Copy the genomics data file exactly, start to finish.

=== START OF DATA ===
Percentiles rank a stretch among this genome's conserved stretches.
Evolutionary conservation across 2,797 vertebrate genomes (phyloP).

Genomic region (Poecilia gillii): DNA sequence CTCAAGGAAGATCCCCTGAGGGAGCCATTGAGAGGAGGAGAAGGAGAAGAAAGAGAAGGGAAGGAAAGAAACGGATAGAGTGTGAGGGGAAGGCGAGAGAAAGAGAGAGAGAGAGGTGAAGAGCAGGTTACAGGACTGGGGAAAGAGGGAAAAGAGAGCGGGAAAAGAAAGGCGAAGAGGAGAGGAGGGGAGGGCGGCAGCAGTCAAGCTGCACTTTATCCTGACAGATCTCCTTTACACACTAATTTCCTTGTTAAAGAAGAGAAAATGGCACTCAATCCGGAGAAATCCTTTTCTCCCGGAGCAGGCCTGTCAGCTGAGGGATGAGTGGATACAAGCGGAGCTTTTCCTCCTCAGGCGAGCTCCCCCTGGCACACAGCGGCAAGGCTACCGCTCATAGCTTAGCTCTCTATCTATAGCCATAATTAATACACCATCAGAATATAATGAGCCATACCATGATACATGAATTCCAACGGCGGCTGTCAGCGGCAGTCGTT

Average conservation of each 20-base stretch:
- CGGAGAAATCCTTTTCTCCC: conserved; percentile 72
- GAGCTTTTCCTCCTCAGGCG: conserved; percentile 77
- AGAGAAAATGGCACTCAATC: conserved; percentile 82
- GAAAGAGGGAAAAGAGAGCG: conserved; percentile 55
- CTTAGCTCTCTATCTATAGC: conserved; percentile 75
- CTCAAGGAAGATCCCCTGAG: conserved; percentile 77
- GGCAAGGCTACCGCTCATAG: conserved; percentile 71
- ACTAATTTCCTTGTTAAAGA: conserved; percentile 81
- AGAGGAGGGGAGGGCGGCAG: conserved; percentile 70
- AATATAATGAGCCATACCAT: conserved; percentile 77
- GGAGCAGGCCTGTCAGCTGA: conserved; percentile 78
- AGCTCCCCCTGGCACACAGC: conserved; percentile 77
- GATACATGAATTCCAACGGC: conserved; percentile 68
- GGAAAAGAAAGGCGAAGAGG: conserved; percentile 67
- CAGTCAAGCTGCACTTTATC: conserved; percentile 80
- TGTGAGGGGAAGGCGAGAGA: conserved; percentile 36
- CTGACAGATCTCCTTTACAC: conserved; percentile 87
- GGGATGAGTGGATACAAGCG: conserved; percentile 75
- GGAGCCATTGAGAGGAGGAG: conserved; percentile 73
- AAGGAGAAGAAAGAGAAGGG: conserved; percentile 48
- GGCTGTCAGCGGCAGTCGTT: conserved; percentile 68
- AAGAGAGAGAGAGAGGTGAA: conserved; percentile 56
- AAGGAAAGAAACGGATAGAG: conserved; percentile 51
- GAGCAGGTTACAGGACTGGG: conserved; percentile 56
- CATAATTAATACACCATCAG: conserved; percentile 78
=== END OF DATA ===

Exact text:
Percentiles rank a stretch among this genome's conserved stretches.
Evolutionary conservation across 2,797 vertebrate genomes (phyloP).

Genomic region (Poecilia gillii): DNA sequence CTCAAGGAAGATCCCCTGAGGGAGCCATTGAGAGGAGGAGAAGGAGAAGAAAGAGAAGGGAAGGAAAGAAACGGATAGAGTGTGAGGGGAAGGCGAGAGAAAGAGAGAGAGAGAGGTGAAGAGCAGGTTACAGGACTGGGGAAAGAGGGAAAAGAGAGCGGGAAAAGAAAGGCGAAGAGGAGAGGAGGGGAGGGCGGCAGCAGTCAAGCTGCACTTTATCCTGACAGATCTCCTTTACACACTAATTTCCTTGTTAAAGAAGAGAAAATGGCACTCAATCCGGAGAAATCCTTTTCTCCCGGAGCAGGCCTGTCAGCTGAGGGATGAGTGGATACAAGCGGAGCTTTTCCTCCTCAGGCGAGCTCCCCCTGGCACACAGCGGCAAGGCTACCGCTCATAGCTTAGCTCTCTATCTATAGCCATAATTAATACACCATCAGAATATAATGAGCCATACCATGATACATGAATTCCAACGGCGGCTGTCAGCGGCAGTCGTT

Average conservation of each 20-base stretch:
- CGGAGAAATCCTTTTCTCCC: conserved; percentile 72
- GAGCTTTTCCTCCTCAGGCG: conserved; percentile 77
- AGAGAAAATGGCACTCAATC: conserved; percentile 82
- GAAAGAGGGAAAAGAGAGCG: conserved; percentile 55
- CTTAGCTCTCTATCTATAGC: conserved; percentile 75
- CTCAAGGAAGATCCCCTGAG: conserved; percentile 77
- GGCAAGGCTACCGCTCATAG: conserved; percentile 71
- ACTAATTTCCTTGTTAAAGA: conserved; percentile 81
- AGAGGAGGGGAGGGCGGCAG: conserved; percentile 70
- AATATAATGAGCCATACCAT: conserved; percentile 77
- GGAGCAGGCCTGTCAGCTGA: conserved; percentile 78
- AGCTCCCCCTGGCACACAGC: conserved; percentile 77
- GATACATGAATTCCAACGGC: conserved; percentile 68
- GGAAAAGAAAGGCGAAGAGG: conserved; percentile 67
- CAGTCAAGCTGCACTTTATC: conserved; percentile 80
- TGTGAGGGGAAGGCGAGAGA: conserved; percentile 36
- CTGACAGATCTCCTTTACAC: conserved; percentile 87
- GGGATGAGTGGATACAAGCG: conserved; percentile 75
- GGAGCCATTGAGAGGAGGAG: conserved; percentile 73
- AAGGAGAAGAAAGAGAAGGG: conserved; percentile 48
- GGCTGTCAGCGGCAGTCGTT: conserved; percentile 68
- AAGAGAGAGAGAGAGGTGAA: conserved; percentile 56
- AAGGAAAGAAACGGATAGAG: conserved; percentile 51
- GAGCAGGTTACAGGACTGGG: conserved; percentile 56
- CATAATTAATACACCATCAG: conserved; percentile 78